What's it called when your customers rave about your products and show them to their friends and colleagues and encourage them to experience your products? Well, outside the world of the RIAA and the MPAA, it's called word-of-mouth advertising, testimonials, referral-marketing.
Were this industry to survey us, its customers, with the Ultimate Question Survey, they'd generate off the chart Net Promoter Scores, as long as the question focused on the product, the music, and not the industry itself.
Your passionate fans and high Net Promoter scores are generated despite horrible packaging on your part, customer relations managed by attorneys, a business-model run by accountants, and, at-best, an indifferent relationship with every distributor possible (think FM/AM radio, back when anyone listened to it).
So, high Net Promoter Scores, a customer-base who jumps through new technology hoops on a regular basis to experience and share your products and the results for you are....declining revenues and increasing lawsuits by you against everyone whose lives are touched by your product.
And, as your revenues drop, you become more strident in your efforts to remain control. Now, you're trying to make our ISPs be your enforcers and close down accounts of consumers who download your products and share them with others.* Wired: MPAA Negotiates with ISPs...
Brilliant. What part of out of touch isn't making sense to you? I'm humming the Stones' Out of Time...as I write.
( I trust you won't sue me for referencing your copyrighted material without permission)
Ok. Now in all fairness, any other business model with that kind of passionate customer-base would see rising revenues, not declining revenues.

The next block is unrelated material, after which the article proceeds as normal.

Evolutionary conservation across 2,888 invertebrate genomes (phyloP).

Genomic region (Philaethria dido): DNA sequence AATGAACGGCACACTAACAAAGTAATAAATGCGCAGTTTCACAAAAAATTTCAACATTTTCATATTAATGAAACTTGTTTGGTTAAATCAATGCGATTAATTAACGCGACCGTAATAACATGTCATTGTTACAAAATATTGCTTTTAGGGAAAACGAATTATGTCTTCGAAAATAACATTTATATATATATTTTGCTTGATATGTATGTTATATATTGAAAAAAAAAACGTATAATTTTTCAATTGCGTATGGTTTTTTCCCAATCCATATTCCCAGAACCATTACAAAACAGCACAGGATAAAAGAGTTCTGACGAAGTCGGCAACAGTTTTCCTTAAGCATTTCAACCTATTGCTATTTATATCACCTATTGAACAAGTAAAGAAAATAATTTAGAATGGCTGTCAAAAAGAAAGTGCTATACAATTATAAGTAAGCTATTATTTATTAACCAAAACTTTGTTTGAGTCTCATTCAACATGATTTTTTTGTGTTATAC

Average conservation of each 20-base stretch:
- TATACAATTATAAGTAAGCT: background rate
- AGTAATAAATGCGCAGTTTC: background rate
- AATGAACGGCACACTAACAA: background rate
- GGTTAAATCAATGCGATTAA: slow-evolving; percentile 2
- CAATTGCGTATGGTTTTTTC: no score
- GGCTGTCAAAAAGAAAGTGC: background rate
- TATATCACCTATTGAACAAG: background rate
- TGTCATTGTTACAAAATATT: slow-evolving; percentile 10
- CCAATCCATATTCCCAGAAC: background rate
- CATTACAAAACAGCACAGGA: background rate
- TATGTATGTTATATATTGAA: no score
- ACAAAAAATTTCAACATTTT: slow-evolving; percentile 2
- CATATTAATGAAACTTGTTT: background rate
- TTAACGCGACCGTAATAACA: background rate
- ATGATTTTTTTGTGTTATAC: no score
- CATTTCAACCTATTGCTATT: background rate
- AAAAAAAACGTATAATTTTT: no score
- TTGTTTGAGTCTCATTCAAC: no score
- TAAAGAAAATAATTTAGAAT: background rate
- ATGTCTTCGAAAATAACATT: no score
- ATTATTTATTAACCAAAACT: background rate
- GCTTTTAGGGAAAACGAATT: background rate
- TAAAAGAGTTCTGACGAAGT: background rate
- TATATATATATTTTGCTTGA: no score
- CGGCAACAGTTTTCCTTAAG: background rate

So, what's different about yours? Answer that, and there's your revenue source.
Your product remains unique. That's what your customers want.
That's what they want to share. Well, they want to share their experiences with your product. (Reminder: that's free advertising for your product. See. Experiences are shared. Then people want the same experience for themselves. And then they share it with others...)
What's changed is your distribution system has become...commoditized.
Broadcast radio is ...not worth the words to describe it. By itself, I've grown to hate the music I grew up on. Until Clear Channel, etal, bought every station coast-to-coast, fired the DJs and their passion for music and replaced them with canned playlist so hits from 70's-80's and 90's can now be heard non-stop...coast-to-coast, border-to-border...broadcast radio was your distribution system.We loved it. Back in the day. Back so far it's hard to imagine broadcast radio having any meaning other than background noise in businesses.
Retail stores. Other than maybe Virgin record stores...who visits one now? And why? What's unique about them that's worth the travel and parking?
Packaging. My god!Have you tried to open one of your CD's in the past 10 years? You've turned what should be a celebration into an ordeal. By the time I break through your packaging to open the CD I've purchased....I don't want to listen.
Album art once was a cause for buying the album. At the very least, if the music was awful, you'd end up with at least a cool artwork you could discuss and marvel at.
And, if you didn't play guitar then either your playlist or the album covers were your only option with girls...back in the day. Hey.
Now, your attorneys have taken those options away. And they're trying to take away every option to share their experiences with your products.
So, the kids (your revenue source) have gone around you. They've created their own solutions. And they've created them at their expense, time and money. And they've done that with no help from you.
How cool is that?
You've done nothing to help us purchase your products. You've done nothing to help us with the expense of the technology required to experience your product. But you still insist we can't tell anyone about your product, nor share our experience with said product, even though without our investment in the new technology to be able to experience your product you would have ZERO revenues.